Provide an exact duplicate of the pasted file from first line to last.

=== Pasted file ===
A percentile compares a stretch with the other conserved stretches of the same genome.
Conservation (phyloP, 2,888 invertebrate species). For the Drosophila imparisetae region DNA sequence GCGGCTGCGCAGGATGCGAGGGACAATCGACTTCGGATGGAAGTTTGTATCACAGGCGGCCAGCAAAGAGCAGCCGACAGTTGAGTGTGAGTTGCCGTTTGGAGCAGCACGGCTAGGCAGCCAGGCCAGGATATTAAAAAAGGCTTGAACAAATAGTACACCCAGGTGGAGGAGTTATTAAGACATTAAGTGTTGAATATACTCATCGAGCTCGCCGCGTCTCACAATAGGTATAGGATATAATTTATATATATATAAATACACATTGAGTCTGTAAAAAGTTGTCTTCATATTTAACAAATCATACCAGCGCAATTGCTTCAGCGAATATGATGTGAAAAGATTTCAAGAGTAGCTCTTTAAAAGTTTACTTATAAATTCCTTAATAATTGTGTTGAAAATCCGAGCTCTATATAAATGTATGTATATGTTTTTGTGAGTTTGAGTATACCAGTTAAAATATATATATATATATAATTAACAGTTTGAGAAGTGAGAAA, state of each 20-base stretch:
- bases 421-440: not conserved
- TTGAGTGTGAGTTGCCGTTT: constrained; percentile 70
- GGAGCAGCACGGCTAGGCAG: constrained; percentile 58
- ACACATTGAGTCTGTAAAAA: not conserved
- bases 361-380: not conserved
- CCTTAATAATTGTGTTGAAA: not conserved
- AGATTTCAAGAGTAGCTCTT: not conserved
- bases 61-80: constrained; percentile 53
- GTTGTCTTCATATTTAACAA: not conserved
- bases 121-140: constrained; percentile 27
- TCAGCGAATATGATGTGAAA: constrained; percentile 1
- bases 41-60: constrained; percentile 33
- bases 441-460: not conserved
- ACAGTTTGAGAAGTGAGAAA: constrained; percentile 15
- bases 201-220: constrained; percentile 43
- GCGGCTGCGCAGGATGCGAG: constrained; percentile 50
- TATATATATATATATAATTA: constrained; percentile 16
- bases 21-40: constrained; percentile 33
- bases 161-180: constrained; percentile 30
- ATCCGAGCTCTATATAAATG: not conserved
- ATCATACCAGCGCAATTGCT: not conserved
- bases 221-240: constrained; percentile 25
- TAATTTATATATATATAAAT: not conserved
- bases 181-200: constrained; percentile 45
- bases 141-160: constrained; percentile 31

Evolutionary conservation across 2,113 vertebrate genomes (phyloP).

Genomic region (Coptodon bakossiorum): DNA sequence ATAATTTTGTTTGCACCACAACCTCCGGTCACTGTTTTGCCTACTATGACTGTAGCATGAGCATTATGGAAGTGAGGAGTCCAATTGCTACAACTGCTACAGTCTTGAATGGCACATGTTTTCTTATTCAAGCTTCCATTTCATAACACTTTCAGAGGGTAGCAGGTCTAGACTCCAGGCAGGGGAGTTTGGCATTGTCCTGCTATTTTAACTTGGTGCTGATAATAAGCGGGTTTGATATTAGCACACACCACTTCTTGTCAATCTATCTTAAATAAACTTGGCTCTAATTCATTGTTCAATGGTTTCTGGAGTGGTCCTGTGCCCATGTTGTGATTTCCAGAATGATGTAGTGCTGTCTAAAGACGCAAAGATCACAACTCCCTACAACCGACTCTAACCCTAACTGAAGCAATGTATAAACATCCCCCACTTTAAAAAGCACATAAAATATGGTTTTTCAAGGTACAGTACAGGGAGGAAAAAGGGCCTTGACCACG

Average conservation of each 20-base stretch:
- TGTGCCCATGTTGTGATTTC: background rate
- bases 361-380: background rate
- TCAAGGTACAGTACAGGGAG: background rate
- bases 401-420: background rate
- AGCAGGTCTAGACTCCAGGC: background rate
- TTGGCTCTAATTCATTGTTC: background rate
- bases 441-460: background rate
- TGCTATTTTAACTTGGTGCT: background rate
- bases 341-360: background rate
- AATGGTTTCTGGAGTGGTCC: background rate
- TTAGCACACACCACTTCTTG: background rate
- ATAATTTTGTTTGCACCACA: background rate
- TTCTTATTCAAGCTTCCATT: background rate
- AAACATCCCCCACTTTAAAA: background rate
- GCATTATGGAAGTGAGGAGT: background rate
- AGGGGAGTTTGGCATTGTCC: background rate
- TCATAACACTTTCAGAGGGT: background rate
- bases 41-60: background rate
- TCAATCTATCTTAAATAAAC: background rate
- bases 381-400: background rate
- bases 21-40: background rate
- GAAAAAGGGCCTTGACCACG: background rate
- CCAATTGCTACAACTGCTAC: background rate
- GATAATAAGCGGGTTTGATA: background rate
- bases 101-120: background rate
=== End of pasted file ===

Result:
A percentile compares a stretch with the other conserved stretches of the same genome.
Conservation (phyloP, 2,888 invertebrate species). For the Drosophila imparisetae region DNA sequence GCGGCTGCGCAGGATGCGAGGGACAATCGACTTCGGATGGAAGTTTGTATCACAGGCGGCCAGCAAAGAGCAGCCGACAGTTGAGTGTGAGTTGCCGTTTGGAGCAGCACGGCTAGGCAGCCAGGCCAGGATATTAAAAAAGGCTTGAACAAATAGTACACCCAGGTGGAGGAGTTATTAAGACATTAAGTGTTGAATATACTCATCGAGCTCGCCGCGTCTCACAATAGGTATAGGATATAATTTATATATATATAAATACACATTGAGTCTGTAAAAAGTTGTCTTCATATTTAACAAATCATACCAGCGCAATTGCTTCAGCGAATATGATGTGAAAAGATTTCAAGAGTAGCTCTTTAAAAGTTTACTTATAAATTCCTTAATAATTGTGTTGAAAATCCGAGCTCTATATAAATGTATGTATATGTTTTTGTGAGTTTGAGTATACCAGTTAAAATATATATATATATATAATTAACAGTTTGAGAAGTGAGAAA, state of each 20-base stretch:
- bases 421-440: not conserved
- TTGAGTGTGAGTTGCCGTTT: constrained; percentile 70
- GGAGCAGCACGGCTAGGCAG: constrained; percentile 58
- ACACATTGAGTCTGTAAAAA: not conserved
- bases 361-380: not conserved
- CCTTAATAATTGTGTTGAAA: not conserved
- AGATTTCAAGAGTAGCTCTT: not conserved
- bases 61-80: constrained; percentile 53
- GTTGTCTTCATATTTAACAA: not conserved
- bases 121-140: constrained; percentile 27
- TCAGCGAATATGATGTGAAA: constrained; percentile 1
- bases 41-60: constrained; percentile 33
- bases 441-460: not conserved
- ACAGTTTGAGAAGTGAGAAA: constrained; percentile 15
- bases 201-220: constrained; percentile 43
- GCGGCTGCGCAGGATGCGAG: constrained; percentile 50
- TATATATATATATATAATTA: constrained; percentile 16
- bases 21-40: constrained; percentile 33
- bases 161-180: constrained; percentile 30
- ATCCGAGCTCTATATAAATG: not conserved
- ATCATACCAGCGCAATTGCT: not conserved
- bases 221-240: constrained; percentile 25
- TAATTTATATATATATAAAT: not conserved
- bases 181-200: constrained; percentile 45
- bases 141-160: constrained; percentile 31

Evolutionary conservation across 2,113 vertebrate genomes (phyloP).

Genomic region (Coptodon bakossiorum): DNA sequence ATAATTTTGTTTGCACCACAACCTCCGGTCACTGTTTTGCCTACTATGACTGTAGCATGAGCATTATGGAAGTGAGGAGTCCAATTGCTACAACTGCTACAGTCTTGAATGGCACATGTTTTCTTATTCAAGCTTCCATTTCATAACACTTTCAGAGGGTAGCAGGTCTAGACTCCAGGCAGGGGAGTTTGGCATTGTCCTGCTATTTTAACTTGGTGCTGATAATAAGCGGGTTTGATATTAGCACACACCACTTCTTGTCAATCTATCTTAAATAAACTTGGCTCTAATTCATTGTTCAATGGTTTCTGGAGTGGTCCTGTGCCCATGTTGTGATTTCCAGAATGATGTAGTGCTGTCTAAAGACGCAAAGATCACAACTCCCTACAACCGACTCTAACCCTAACTGAAGCAATGTATAAACATCCCCCACTTTAAAAAGCACATAAAATATGGTTTTTCAAGGTACAGTACAGGGAGGAAAAAGGGCCTTGACCACG

Average conservation of each 20-base stretch:
- TGTGCCCATGTTGTGATTTC: background rate
- bases 361-380: background rate
- TCAAGGTACAGTACAGGGAG: background rate
- bases 401-420: background rate
- AGCAGGTCTAGACTCCAGGC: background rate
- TTGGCTCTAATTCATTGTTC: background rate
- bases 441-460: background rate
- TGCTATTTTAACTTGGTGCT: background rate
- bases 341-360: background rate
- AATGGTTTCTGGAGTGGTCC: background rate
- TTAGCACACACCACTTCTTG: background rate
- ATAATTTTGTTTGCACCACA: background rate
- TTCTTATTCAAGCTTCCATT: background rate
- AAACATCCCCCACTTTAAAA: background rate
- GCATTATGGAAGTGAGGAGT: background rate
- AGGGGAGTTTGGCATTGTCC: background rate
- TCATAACACTTTCAGAGGGT: background rate
- bases 41-60: background rate
- TCAATCTATCTTAAATAAAC: background rate
- bases 381-400: background rate
- bases 21-40: background rate
- GAAAAAGGGCCTTGACCACG: background rate
- CCAATTGCTACAACTGCTAC: background rate
- GATAATAAGCGGGTTTGATA: background rate
- bases 101-120: background rate